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  13. Post #13
    www.bff-hab.de
    Dennab
    February 2009
    7,832 Posts
    Well, if you only need to turn on and off your LEDs, a shift register is the easiest solution.

    http://bildr.org/2011/02/74hc595/
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  14. Post #14
    SirCrest is my life, so is yours.
    Goz3rr's Avatar
    October 2009
    7,394 Posts
    Can't really buy anything
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  15. Post #15
    Gold Member
    VistaPOWA's Avatar
    October 2008
    8,370 Posts
    He has an Arduino, that's all.
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  16. Post #16
    Gold Member
    Lapsus's Avatar
    June 2006
    1,077 Posts
    You could always look into charlieplexing the LEDs, though I don't know how you'd go about having all 6 traffic lights lit at the same time, switching between the 6 sets faster than the eye can see seems to be the most straightforward solution, and shouldn't be too hard. 20 charlieplexed LEDs should only take 5 pins, so that leaves you plenty of room for your inputs too.
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  17. Post #17
    SirCrest is my life, so is yours.
    Goz3rr's Avatar
    October 2009
    7,394 Posts
    How would i expand this?
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  18. Post #18
    Gold Member
    Chryseus's Avatar
    February 2009
    2,441 Posts
    Can't really buy anything
    You can get multiplexer ICs as samples from a number of places such as Ti or Maxim.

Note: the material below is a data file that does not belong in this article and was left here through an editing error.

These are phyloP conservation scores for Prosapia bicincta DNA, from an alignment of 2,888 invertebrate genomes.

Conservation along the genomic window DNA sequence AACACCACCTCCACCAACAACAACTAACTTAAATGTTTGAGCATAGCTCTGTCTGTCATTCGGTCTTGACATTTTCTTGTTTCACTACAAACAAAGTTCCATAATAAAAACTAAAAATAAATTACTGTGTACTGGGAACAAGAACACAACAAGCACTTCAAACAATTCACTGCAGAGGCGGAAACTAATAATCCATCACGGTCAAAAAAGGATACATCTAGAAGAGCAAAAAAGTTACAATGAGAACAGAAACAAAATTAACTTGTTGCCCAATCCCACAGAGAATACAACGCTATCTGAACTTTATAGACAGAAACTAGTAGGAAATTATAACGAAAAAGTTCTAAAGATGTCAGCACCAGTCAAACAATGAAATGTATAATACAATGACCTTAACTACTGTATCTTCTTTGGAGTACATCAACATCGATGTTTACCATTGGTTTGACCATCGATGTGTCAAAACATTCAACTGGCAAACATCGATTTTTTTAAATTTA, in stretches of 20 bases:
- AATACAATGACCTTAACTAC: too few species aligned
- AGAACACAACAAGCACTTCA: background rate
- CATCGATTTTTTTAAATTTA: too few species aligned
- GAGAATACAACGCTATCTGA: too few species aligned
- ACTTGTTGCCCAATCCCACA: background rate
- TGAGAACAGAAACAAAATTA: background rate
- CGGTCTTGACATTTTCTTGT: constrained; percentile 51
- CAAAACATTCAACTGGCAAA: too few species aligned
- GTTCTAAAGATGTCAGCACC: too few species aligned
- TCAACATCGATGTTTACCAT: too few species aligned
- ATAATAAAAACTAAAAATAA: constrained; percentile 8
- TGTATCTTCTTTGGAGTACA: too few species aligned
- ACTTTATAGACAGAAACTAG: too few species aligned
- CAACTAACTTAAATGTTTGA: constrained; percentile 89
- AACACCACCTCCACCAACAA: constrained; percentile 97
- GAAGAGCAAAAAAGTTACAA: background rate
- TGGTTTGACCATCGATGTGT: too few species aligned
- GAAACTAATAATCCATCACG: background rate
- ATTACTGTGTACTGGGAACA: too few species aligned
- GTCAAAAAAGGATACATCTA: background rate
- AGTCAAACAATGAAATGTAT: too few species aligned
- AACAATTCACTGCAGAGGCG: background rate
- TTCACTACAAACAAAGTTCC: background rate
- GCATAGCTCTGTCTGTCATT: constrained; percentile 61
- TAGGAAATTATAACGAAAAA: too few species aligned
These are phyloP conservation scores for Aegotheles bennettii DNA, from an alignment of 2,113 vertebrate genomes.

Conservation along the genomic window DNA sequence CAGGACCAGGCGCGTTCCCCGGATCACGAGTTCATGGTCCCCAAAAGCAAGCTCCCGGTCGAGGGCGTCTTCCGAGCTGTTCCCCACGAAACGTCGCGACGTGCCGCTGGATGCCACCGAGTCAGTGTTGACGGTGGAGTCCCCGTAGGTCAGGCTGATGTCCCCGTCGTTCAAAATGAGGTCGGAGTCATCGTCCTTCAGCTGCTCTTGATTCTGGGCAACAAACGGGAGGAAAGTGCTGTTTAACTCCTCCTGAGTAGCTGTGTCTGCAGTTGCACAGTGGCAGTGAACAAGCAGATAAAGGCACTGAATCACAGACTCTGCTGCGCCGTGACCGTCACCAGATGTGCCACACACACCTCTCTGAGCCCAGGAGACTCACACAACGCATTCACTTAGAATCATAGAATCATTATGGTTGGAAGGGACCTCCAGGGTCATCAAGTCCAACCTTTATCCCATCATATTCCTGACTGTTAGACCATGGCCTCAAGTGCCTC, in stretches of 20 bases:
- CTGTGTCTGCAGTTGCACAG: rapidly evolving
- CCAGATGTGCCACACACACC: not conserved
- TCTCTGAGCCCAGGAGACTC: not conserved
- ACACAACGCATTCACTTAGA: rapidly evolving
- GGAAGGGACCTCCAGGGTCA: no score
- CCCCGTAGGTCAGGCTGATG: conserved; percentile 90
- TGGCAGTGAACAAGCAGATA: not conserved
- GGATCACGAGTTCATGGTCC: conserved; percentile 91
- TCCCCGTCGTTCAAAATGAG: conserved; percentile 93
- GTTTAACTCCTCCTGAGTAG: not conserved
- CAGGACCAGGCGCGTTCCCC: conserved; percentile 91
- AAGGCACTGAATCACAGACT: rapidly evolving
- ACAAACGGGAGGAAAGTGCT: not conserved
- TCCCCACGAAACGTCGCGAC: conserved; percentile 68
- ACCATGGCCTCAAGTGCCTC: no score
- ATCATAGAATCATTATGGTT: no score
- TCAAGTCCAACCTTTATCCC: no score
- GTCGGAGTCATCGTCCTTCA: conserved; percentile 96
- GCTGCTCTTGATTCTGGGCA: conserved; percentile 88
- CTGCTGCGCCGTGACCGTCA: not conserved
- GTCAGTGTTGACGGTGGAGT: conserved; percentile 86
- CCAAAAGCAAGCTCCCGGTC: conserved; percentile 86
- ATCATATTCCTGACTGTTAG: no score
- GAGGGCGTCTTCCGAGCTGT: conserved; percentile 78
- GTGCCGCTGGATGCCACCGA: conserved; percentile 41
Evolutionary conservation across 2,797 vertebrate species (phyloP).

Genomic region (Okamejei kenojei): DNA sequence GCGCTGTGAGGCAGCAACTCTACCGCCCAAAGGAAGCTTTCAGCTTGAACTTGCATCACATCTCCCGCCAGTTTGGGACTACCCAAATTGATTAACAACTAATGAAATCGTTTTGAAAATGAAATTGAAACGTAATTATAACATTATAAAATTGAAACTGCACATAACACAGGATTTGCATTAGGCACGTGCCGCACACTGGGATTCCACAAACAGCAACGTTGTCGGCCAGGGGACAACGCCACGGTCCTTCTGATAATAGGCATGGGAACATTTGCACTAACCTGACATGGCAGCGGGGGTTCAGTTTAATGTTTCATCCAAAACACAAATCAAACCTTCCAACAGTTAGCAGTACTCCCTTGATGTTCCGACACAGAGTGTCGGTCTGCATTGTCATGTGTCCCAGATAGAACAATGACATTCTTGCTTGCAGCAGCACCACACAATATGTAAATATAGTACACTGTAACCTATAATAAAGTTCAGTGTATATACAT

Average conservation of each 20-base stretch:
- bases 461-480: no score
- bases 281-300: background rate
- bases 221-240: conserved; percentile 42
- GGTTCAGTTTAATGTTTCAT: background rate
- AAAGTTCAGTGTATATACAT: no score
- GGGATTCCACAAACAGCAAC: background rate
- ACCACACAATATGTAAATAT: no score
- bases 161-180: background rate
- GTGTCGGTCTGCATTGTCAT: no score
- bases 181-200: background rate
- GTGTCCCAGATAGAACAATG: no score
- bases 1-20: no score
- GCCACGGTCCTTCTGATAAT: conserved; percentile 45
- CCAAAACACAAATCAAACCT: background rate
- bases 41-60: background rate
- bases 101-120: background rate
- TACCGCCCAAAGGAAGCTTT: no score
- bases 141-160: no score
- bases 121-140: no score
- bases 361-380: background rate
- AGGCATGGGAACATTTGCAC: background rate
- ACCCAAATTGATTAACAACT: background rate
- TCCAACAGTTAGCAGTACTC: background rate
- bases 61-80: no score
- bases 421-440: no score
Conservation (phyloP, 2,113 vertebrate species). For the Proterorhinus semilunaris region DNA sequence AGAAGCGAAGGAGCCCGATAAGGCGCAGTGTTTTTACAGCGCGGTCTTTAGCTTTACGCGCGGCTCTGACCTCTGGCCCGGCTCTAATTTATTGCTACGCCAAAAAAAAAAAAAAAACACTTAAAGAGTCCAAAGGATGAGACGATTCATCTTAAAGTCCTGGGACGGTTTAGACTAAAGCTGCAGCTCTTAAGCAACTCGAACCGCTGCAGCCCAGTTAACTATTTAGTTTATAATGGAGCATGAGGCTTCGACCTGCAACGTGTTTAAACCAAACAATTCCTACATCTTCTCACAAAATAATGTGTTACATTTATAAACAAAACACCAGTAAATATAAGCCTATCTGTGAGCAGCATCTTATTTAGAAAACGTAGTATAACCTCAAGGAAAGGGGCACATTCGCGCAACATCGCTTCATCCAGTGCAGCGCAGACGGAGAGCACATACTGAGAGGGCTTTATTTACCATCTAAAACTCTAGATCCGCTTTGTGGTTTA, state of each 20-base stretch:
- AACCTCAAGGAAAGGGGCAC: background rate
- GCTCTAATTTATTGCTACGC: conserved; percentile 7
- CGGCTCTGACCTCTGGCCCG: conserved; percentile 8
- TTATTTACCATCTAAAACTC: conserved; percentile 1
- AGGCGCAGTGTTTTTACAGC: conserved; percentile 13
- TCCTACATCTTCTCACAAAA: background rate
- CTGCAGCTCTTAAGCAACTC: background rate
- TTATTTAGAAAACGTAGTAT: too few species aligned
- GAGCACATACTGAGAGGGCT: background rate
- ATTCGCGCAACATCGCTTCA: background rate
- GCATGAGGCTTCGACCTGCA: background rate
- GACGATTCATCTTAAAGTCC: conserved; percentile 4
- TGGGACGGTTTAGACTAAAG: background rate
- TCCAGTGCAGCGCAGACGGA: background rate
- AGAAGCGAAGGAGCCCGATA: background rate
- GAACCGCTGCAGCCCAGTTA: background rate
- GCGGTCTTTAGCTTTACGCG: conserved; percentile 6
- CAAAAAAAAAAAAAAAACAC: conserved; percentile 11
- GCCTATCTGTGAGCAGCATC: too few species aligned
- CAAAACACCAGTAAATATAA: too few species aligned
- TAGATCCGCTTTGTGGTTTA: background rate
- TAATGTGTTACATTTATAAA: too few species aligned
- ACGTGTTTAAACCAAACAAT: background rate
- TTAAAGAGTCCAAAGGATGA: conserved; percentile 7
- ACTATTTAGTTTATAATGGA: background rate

Alternatively you can use I2C or SPI IO expanders.
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  19. Post #19
    Gold Member

    March 2005
    3,028 Posts
    There's a pattern there.

    Notice the sets of LEDs:
    1->2 2->1
    2->3 3->2
    1->3 3->1

    Each pin connects to each other pin through two LEDs of opposite orientation in parallel.

    So if you add a fourth pin, you would also add:
    1->4 4->1
    2->4 4->2
    3->4 4->3

    etc.


    Then, you set all the pins to High-Z, except for the two that control the LED you want to light. If you set one HIGH and the other LOW, then one LED will light up. If you do the reverse, the other LED will light up.
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  20. Post #20
    Gold Member
    Lapsus's Avatar
    June 2006
    1,077 Posts
    Got my logic analyzer today!



    [table][tr][td][/td]
    [td]
    Code:
    byte counter = 0;
    
    void setup()
    {
      DDRD = B11111111; // set pins 0-7 as output
      noInterrupts(); // Stop gapping out
    };
    
    void loop()
    {
      PORTD = counter++; 
    };
    [/td][/tr][/table]
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  21. Post #21
    www.bff-hab.de
    Dennab
    February 2009
    7,832 Posts
    That's neat
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  22. Post #22
    Gold Member
    VistaPOWA's Avatar
    October 2008
    8,370 Posts
    Pretty neat.

    I assume it's a Bus Pirate, right?
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  23. Post #23
    Gold Member
    ddrl46's Avatar
    October 2007
    3,682 Posts
    Pretty neat.

    I assume it's a Bus Pirate, right?
    http://www.saleae.com/Logic
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  24. Post #24
    www.bff-hab.de
    Dennab
    February 2009
    7,832 Posts
    I will be getting the bus pirate with the sparkfun freeday code
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  25. Post #25
    Gold Member
    VistaPOWA's Avatar
    October 2008
    8,370 Posts
    I just won a 50MHz dual-channel (working) oscilloscope for 10 bucks!

    "Bid didn't reach minimal price, putting the item up for bidding again"

    FUCK

    Edited:

    Guy told me that the minimal price is $150. Nope.
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  26. Post #26
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  27. Post #27
    www.bff-hab.de
    Dennab
    February 2009
    7,832 Posts
    I just won a 50MHz dual-channel (working) oscilloscope for 10 bucks!

    "Bid didn't reach minimal price, putting the item up for bidding again"